Jessie Montgomery aims to bring Black voices to classical music

by Erika DuBose
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Jessie Montgomery aims to change classical music through her talents – and her identity. The world-renowned composer and violinist is having a moment, along with other Black and Brown musicians. 

Ms. Montgomery knows that classical music has room for improvement in terms of diversity, equity, and inclusion. Most well-known composers are old White men, most of whom died decades ago, if not centuries. 

Her works, on the other hand, are contemporary and fresh. In fact, her music will be performed this year across many well-known stages, including the Boston Symphony Orchestra, the Los Angeles Philharmonic and the Chicago Symphony Orchestra.  

Unsurprisingly, Ms. Montgomery has won accolades for both her music and her vision. She is currently the composer-in-residence for the Chicago Symphony orchestra, after being chosen by Music Director Riccardo Muti.

She is also part of the Sphinx organization, a music collective that focuses on the contributions of Black and Brown musicians. Ms. Montgomery knows that while audiences are used to Bach and Beethoven, times are changing, and so is classical music. 

In an interview with NPR, Ms. Montgomery said, “With any new kind of programming and endeavor, you take a leap of faith that the audiences are going to be into it. I find audiences show up because they want to experience live music, live theater, something that sparks their imagination and soothes their pain.”

Jessie Montgomery: An American composer

She continued, “I think this moment is really great. It’s exciting to see more different kinds of music being embraced and presented.”

Her own music has received rave reviews. Her piece “Starburst” was performed over 100 times in 2021.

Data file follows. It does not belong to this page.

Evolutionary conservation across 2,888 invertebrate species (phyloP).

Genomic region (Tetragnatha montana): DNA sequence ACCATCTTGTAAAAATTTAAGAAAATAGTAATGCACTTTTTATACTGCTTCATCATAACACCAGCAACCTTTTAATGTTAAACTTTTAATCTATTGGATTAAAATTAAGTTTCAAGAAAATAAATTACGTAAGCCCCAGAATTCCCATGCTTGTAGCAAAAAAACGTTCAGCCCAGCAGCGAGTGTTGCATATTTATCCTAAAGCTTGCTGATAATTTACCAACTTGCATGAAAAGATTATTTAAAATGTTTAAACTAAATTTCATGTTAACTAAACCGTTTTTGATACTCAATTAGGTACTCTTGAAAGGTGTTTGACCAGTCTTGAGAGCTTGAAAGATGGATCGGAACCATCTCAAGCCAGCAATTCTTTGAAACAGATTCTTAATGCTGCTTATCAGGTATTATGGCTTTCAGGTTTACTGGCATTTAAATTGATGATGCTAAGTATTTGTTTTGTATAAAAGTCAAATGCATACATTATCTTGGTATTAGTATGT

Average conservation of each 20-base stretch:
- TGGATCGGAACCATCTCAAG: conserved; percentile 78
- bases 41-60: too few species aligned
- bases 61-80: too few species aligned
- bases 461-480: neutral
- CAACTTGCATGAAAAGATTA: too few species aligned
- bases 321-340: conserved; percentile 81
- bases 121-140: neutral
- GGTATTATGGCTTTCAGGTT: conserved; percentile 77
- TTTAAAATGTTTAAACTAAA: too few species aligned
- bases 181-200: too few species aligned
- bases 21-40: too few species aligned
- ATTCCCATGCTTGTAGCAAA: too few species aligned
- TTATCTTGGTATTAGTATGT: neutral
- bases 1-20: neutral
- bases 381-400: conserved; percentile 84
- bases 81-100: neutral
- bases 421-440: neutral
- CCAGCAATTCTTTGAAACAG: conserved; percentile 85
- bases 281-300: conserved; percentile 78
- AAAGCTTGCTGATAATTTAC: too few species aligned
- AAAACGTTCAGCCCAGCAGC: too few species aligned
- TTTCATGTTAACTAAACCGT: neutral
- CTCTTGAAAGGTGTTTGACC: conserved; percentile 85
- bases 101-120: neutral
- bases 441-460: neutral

Ms. Montgomery began composing piano tunes at the age of 11. She then took music lessons, while continuing to write tracks throughout high school.

Now Ms. Montgomery is the face of a new brand of classical musicians. She knows that audiences may be skeptical – but she isn’t afraid to branch out.

“They know that programming 54 white male composers works, so why reinvent the wheel? And it’s the same with Black composers and other minority composers. It’s the field of classical music itself, and its history. It’s shown its face, pretty overtly, and we’re trying to adapt to a new world.”

That new world includes her role teaching students, the men and women who will become the next generation of composers and musicians. She encourages her students to break away from the classical musical “canon” and write more personal and heartfelt pieces. 

Ms. Montgomery is also aware of her place in history, as a Black female composer and violinist. “I feel a responsibility, but also a joy. I feel excited about the opportunity and I hope that this moment becomes more of a model for how we move forward and who we celebrate and how we celebrate music in general.”

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